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Always Late? Find Out Why


WebMD Feature from "Good Housekeeping" Magazine

By Keith Ablow, M.D.
Good Housekeeping Magazine Logo
It’s high time to figure out what’s making you perpetually behind. Here, strategies to help you get out of the lateness rut.

Some years ago when I was chief resident in psychiatry at the New England Medical Center, I decided it was finally time to enter therapy myself. I was dating the woman who would later become my wife and I wanted to explore why I hadn’t yet committed to her.

So I booked an appointment with a noted psychiatrist, about 10 miles from my home, and left early enough to get there on time. But 35 minutes later, I was lost amid curving backstreets — and already 15 minutes late.

I called the psychiatrist, apologized, and suggested we reschedule for another day. “Haven’t you been avoiding therapy long enough?” he asked me.

I thought about it. Part of me wanted to dismiss the idea that my ambivalence could have turned me round and round until I was too late for my session. It seemed almost comical to think that I couldn’t even commit to figuring out why I couldn’t commit in a relationship. But I’d learned enough about the mind’s defenses to know it was possible. It was also true that I had waited until my final year of psychiatric training to start out on the road to therapy.

“Yes,” I said. “It’s been long enough.”

“Then keep trying to find me,” he said. “I’ll wait for you, no matter how much you wish I wouldn’t.”

Now, with the benefit of that therapy and 15 years spent treating my own patients, I know that being late is a way many of us express a range of hidden emotions — including avoidance of uncomfortable situations. Here’s what your lack of punctuality might be saying about you — or someone you care about — and the keys to making a change.

1. “I feel anxious”

Many people make themselves late, whether once or repeatedly, when heading to a job or to meet friends, because they feel apprehensive or stressed. It’s as if deep, unresolved emotions are acting as resistors in the mind’s circuitry, redirecting us away from the source of our discomfort.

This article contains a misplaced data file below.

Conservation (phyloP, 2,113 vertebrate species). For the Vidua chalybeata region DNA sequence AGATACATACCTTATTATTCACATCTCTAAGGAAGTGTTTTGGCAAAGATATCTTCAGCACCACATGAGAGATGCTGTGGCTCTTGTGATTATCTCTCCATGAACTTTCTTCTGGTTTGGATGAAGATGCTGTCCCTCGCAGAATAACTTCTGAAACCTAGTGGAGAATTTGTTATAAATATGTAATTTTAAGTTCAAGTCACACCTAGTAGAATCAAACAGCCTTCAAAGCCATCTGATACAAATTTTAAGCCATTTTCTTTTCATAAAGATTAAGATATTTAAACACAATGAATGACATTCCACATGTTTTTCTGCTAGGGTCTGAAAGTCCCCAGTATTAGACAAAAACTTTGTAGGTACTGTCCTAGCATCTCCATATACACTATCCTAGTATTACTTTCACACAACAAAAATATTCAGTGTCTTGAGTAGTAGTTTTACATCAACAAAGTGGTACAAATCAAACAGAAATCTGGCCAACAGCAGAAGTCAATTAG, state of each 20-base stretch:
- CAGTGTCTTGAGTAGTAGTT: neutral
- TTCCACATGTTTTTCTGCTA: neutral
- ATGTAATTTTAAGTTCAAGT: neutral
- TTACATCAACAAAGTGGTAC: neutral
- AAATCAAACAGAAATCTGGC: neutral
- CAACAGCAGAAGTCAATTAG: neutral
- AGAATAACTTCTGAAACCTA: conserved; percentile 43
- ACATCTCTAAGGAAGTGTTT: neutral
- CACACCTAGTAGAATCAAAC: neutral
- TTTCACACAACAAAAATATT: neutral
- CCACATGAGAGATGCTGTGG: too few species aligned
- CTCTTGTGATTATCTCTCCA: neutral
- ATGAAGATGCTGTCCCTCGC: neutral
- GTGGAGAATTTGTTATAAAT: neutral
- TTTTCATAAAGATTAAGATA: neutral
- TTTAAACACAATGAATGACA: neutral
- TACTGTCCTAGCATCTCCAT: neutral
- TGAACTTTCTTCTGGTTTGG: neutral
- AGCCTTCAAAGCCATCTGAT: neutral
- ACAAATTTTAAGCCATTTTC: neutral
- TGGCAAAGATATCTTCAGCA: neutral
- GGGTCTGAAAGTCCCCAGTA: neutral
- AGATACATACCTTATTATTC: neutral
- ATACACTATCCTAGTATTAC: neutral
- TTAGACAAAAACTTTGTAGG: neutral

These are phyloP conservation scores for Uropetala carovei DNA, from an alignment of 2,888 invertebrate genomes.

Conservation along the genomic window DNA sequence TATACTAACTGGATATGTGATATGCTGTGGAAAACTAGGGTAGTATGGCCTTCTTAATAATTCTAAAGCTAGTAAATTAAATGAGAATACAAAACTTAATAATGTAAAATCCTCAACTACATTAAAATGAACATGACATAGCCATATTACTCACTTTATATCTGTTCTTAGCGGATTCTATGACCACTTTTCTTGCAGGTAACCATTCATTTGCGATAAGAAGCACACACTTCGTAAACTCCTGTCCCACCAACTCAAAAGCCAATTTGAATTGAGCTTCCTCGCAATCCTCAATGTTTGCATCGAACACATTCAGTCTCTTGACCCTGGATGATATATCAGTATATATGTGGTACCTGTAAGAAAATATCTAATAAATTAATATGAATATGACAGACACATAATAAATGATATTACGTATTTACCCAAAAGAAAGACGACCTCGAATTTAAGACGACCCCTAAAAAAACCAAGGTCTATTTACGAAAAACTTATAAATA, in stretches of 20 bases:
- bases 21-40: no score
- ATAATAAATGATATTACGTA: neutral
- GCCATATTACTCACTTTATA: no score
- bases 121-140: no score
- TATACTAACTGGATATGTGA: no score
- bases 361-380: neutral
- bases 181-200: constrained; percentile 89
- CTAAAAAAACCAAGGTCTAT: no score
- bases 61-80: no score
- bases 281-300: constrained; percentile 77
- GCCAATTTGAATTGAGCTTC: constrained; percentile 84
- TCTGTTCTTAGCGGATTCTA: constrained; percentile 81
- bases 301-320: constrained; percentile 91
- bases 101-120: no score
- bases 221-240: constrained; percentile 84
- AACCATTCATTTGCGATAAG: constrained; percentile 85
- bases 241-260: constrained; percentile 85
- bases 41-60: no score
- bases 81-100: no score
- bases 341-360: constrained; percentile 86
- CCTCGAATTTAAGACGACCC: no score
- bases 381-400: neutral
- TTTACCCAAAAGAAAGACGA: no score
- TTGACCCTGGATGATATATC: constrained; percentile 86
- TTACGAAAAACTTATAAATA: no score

If you find yourself 20 minutes late for lunch with a few friends three times in a row, it’s time to wonder what’s making you want to avoid them: Are the restaurants where you’re meeting too pricey for your budget? At the back of your mind, are you worried that socializing is taking time from work you ought to be doing? Does someone in the group consistently pressure you to talk more openly about your kids or marriage than you wish to?

Once you’ve homed in on the underlying reason for your feelings, you need to decide how to address it. Planning is the enemy of anxiety. If the menu’s beyond your budget, send a group e-mail suggesting a couple of “great food, great deal” restaurant choices. Your colleagues should get the idea that they’re stressing you out with the four-star routine and dial it back. If it’s that you’re leaving too much unfinished work, plan to devote two extra hours to it the day or evening before. Whether or not you manage to cross everything off your to-do list, you’ve already earned your two-hour lunch break. And if someone’s behavior makes you dread your next get-together, choose a time and place to raise the issue with her in a direct yet conciliatory way. The post-lunch phone call might start off, “I was thinking about how much I look forward to these lunches, for the most part. But there’s something I’m not feeling so great about that I’d like to talk over with you.”

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